LoRa1 and 2 however were doing very well. Initially LoRa1 was a fair bit stronger than 2, but the aerials were different. When LoRa2 started to drop out, I replaced both with Yagi aerials and the signal strength went up by several dB of course. Now LoRa2 was stronger, and remained so throughout the flight. The Yagi on LoRa2 was higher gain than on LoRa1, but not high enough to explain the difference, so that’s another thing to look at.
With the Yagi aerials in place, both trackers were received with near 100% success, with LoRa2 outperforming LoRa1 despite the higher data rate. More testing needed, but it seems that the slower data rate isn’t as much of an advantage as it should have been. Nevertheless, packets were decoded by Philip Heron in Northern Ireland so it was working pretty well! He reported results not quite as good as RTTY over that distance, and perhaps with some tweaks this can be improved. Looking at the data after the flight, my stations received down to 1800m altitude (LoRa1) and 1400m (LoRa2), so comparable with what we managed in the car from the RTTY payload. Overall then, a very good result. I don’t know how well LoRa will work to a mobile tracker in a chase car, or how well it will work after landing, but the suggestion is that both will be good enough for HAB.
I watched the incoming data and images till the flight burst. The only real issue was that LoRa2 stopped sending position data above 12km, which means that the “flight mode” code failed, probably due to errors in the serial port settings (usually my Pi payloads use I2C not serial for the GPS, and I probably got something wrong in the conversion). After burst, we waited for the landing prediction to settle, then set off in the chase car. This time we didn’t take any kit to receive the LoRa trackers (that’s a job for next time) but did of course take the usual kit for receiving the RTTY tracker.
After losing the signal at about 1800m altitude, we proceeded to the expected landing area, found some high ground then parked up to tune in to the signal which was quite strong. We decoded a few sentences and as we did I noticed that the payload position appeared to be changing! Normally the GPS position bounces around by a few metres, but this one was consistently moving north! Checking on the OS map on my tablet, we could see the position was on the golf course which we’d passed a few minutes before, so we headed back there, got an update on the position, then went inside to find someone in charge. That didn’t take long, and we were allowed on the course with instructions to keep out of the way of the competition that was still ongoing at the end of the course!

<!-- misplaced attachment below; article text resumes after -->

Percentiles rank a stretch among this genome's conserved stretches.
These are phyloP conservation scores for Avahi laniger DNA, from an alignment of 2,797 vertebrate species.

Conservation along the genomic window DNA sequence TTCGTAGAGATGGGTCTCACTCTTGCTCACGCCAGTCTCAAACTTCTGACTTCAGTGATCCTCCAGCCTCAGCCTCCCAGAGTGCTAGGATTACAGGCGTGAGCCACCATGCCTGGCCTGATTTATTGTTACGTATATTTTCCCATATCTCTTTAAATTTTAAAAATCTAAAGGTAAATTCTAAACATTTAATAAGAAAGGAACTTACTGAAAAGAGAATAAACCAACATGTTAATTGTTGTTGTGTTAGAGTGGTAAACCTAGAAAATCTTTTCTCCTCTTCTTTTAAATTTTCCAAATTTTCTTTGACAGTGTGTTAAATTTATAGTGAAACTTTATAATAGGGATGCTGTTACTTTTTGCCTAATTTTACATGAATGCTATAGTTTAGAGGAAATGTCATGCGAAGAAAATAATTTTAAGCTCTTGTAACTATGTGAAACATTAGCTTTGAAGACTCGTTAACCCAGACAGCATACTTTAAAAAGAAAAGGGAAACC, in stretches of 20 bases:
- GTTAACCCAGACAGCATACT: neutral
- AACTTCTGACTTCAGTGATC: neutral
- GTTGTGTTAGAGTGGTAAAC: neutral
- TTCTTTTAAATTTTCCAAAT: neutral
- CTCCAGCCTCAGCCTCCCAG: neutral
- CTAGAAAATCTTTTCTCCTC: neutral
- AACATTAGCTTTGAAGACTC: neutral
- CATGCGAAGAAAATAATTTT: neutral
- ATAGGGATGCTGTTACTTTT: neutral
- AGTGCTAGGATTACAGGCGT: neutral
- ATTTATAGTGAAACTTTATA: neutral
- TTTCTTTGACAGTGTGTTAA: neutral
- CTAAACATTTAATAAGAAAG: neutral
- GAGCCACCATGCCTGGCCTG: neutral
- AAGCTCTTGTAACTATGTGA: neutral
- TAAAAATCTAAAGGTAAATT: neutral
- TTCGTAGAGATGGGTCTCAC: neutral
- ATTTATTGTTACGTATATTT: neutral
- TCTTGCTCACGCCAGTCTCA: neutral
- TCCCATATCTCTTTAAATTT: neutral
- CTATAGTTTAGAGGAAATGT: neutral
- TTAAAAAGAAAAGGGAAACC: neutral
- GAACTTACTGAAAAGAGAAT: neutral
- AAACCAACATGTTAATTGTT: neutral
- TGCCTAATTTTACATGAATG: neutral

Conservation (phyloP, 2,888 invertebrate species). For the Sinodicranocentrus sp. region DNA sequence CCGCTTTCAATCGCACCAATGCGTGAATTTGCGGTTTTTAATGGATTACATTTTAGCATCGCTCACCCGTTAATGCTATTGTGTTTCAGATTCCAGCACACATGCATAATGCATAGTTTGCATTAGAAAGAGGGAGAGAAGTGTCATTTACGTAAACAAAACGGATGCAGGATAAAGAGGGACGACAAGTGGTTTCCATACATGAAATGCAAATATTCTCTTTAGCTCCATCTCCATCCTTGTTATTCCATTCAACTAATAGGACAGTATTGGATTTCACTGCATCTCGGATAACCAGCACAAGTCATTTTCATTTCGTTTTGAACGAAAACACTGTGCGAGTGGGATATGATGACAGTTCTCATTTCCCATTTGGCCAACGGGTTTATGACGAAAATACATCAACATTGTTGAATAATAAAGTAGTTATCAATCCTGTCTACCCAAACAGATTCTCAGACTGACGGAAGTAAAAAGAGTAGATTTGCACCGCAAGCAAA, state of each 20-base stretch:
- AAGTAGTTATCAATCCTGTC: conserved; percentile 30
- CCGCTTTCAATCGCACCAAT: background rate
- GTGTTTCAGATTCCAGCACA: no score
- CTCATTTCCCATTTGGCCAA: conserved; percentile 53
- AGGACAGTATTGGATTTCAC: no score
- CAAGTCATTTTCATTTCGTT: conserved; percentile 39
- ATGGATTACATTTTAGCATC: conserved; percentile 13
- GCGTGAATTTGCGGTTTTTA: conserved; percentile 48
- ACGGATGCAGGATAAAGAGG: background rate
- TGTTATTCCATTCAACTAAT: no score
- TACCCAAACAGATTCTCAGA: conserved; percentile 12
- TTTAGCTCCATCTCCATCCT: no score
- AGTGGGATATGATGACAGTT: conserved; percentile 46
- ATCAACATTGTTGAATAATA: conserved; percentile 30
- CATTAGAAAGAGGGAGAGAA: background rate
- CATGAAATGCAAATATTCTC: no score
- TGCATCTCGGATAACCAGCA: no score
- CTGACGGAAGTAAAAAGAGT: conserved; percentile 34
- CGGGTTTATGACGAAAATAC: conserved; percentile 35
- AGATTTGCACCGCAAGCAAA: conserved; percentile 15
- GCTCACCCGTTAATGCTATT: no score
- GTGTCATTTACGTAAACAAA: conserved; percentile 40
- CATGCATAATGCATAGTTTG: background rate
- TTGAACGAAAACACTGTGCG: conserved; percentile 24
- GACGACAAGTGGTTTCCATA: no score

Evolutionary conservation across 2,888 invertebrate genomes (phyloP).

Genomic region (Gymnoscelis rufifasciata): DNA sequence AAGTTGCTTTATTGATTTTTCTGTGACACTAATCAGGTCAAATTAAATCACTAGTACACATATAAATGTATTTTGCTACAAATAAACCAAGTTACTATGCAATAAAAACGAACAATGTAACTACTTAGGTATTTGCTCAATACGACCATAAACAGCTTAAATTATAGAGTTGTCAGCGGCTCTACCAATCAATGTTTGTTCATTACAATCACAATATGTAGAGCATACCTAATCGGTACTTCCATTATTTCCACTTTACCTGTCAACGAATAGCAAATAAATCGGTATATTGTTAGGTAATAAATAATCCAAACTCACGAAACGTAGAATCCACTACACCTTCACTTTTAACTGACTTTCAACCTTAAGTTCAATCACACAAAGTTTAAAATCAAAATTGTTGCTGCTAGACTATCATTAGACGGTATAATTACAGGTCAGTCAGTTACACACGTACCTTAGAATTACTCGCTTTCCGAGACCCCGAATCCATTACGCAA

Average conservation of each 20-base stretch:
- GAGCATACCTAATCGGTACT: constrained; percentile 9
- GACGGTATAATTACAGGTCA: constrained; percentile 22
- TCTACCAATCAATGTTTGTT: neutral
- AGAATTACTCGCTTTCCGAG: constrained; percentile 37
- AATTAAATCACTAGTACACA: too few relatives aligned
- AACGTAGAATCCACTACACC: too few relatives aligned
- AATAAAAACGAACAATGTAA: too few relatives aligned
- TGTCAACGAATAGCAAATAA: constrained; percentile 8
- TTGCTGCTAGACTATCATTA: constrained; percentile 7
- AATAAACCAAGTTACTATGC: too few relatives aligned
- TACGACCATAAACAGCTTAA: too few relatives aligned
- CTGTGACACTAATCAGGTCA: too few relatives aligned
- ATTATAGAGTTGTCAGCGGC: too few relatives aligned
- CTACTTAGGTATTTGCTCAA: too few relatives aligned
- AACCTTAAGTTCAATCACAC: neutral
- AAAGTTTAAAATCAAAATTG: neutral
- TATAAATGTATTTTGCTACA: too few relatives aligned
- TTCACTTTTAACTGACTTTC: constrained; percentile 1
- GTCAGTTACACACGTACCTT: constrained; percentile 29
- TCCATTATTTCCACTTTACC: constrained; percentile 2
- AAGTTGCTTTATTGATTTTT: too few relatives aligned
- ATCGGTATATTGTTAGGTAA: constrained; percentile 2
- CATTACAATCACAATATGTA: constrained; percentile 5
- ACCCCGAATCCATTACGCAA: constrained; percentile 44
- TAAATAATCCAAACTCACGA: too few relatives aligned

I had an app running on my phone showing the distance and direction to the last known position of the payload. What I couldn’t tell (but suspected) was that it had moved! Indeed, as we got closer, some golfers called us over as they’d retrieved the payloads and had them strung up around a trolley!
He explained that they’d spotted the payloads next to the green at the 15′th. Looking at the images afterwards I could tell that some of the payloads were in a tree, so they’d dragged those down. This screenshot shows where the lower payload was when we first received it after landing, and its path.
So, a very successful flight, with payloads recovered and LoRa performing rather better than I expected (for a first flight). Some issues to look at and some more testing to be done, but it all looks promising.